Migrating LND

Learn how to move your Lightning node to a new machine.

Use this guide if you want to move your node to a different machine or location.

When NOT to migrate LND

Do NOT use this guide if you have experienced a fatal error.

Do NOT run two LND instances with the same seed or public key.

Read: LND disaster recovery

When to migrate LND

There are lots of reasons why you might want to migrate your Lightning Node. You might be changing your host, move from a VPS to a personal physical server or just prefer to run LND in a different way. Migrating LND is a relatively straightforward and easy process that should not take long.

If you have experienced a fatal error and would like to recover your Lightning node, do not use this guide. Regardless, it is good to read the article “Planning for failure” to learn how to best prepare for any recovery scenarios.

Read through this entire document before you begin your migration.

Prepare your new machine

It is not advised to migrate between different operating systems, as the file structures might differ in small, but important ways. This is especially true when migrating from or to a Windows machine. This is also true between different chip architectures. Before we begin the actual migration process, we must prepare our new machine. This will include:

  • Updating and hardening your device

  • Installing and syncing your choice of Bitcoin node, unless you use Neutrino

  • Install and set up Tor, if desired

  • Install auxiliary services, such as Loop, Pool or Faraday

Migrating LND

To begin our migration, we first shut down our old LND node gracefully. Use the command lncli stop and wait for the process to shut down completely, for example by observing the logs.

Unless otherwise specified in your lnd.conf file (check if unsure), all the data necessary for your migration is in your ~/.lnd directory.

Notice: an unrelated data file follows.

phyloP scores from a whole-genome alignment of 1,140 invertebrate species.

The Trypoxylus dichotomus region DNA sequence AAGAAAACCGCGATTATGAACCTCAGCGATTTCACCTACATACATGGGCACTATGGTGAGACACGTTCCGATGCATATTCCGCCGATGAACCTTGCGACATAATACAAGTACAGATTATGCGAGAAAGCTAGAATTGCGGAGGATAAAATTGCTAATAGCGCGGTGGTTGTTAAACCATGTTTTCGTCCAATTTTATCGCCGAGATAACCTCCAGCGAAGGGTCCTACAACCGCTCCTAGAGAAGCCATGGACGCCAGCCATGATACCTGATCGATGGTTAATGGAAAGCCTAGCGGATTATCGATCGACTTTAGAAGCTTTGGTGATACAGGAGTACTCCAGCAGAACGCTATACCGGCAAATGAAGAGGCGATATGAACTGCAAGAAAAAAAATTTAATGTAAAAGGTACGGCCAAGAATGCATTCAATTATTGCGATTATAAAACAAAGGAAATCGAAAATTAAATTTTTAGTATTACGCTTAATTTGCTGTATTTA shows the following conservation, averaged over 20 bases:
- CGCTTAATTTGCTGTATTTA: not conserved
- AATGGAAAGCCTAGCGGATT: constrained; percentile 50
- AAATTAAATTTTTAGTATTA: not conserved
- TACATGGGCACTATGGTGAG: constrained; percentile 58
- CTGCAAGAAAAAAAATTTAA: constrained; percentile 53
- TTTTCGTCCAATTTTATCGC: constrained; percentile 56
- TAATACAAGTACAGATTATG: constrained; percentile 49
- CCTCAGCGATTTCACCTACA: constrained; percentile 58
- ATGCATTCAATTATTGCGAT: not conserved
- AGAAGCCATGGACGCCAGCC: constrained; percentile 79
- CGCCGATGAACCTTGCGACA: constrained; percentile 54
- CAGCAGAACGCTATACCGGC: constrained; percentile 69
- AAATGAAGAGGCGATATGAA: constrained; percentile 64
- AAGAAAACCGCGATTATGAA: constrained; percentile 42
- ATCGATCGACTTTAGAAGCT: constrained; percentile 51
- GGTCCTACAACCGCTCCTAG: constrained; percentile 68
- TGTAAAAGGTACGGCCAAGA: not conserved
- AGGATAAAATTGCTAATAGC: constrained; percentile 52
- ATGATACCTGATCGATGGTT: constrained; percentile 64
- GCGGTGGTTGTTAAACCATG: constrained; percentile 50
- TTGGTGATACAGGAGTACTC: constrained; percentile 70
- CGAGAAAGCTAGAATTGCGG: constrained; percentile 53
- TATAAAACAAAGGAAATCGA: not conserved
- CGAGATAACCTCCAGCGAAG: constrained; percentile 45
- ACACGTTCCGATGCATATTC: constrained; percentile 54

To continue the migration, you should move all data from this directory to the new machine in the same location. Alternatively, the directory can be specified at startup with the flag --lnddir=

Logs and the data directory can also be split up, either by defining them in the configuration file, or at startup with --datdir= and --logdir=

Checking your configuration file

Now that you are running LND on a different machine, some variables might have changed and need to be amended for LND to smoothly connect. Some areas of concern/for review are:

  • Bitcoin RPC. You might connect to a different Bitcoin node with a new host, username or password

  • Bitcoin ZMQ. Easy to overlook!

  • If you are using Tor, the Socks proxy or control port and password might have changed

  • Your Lightning node might have a new IP, domain or onion that will require a new TLS certificate

Delete your TLS certificates

Unless your node’s IP address, domain or onion address will not change, you will need to delete your TLS certificates and key found in the ~/.lnd directory. This will regenerate them when you first start up your migrated node. You may also delete your macaroon files together with the macaroon.db in ~/.lnd/data/chain/bitcoin/mainnet to make sure any old copies are invalidated. Deleting the macaroon files alone does not invalidate them.

Start LND

To complete our migration, we will start up LND and unlock our wallet with the usual password. You may observe your logs and verify that all channels and funds are present with lncli getinfo, lncli walletbalance and lncli channelbalance.

Once you successfully start LND on your new machine, delete the lnd directory on the old platform. Under no circumstances should two nodes with the same public key be run at the same time, as this will cause your channels to close and its funds possibly forfeited.

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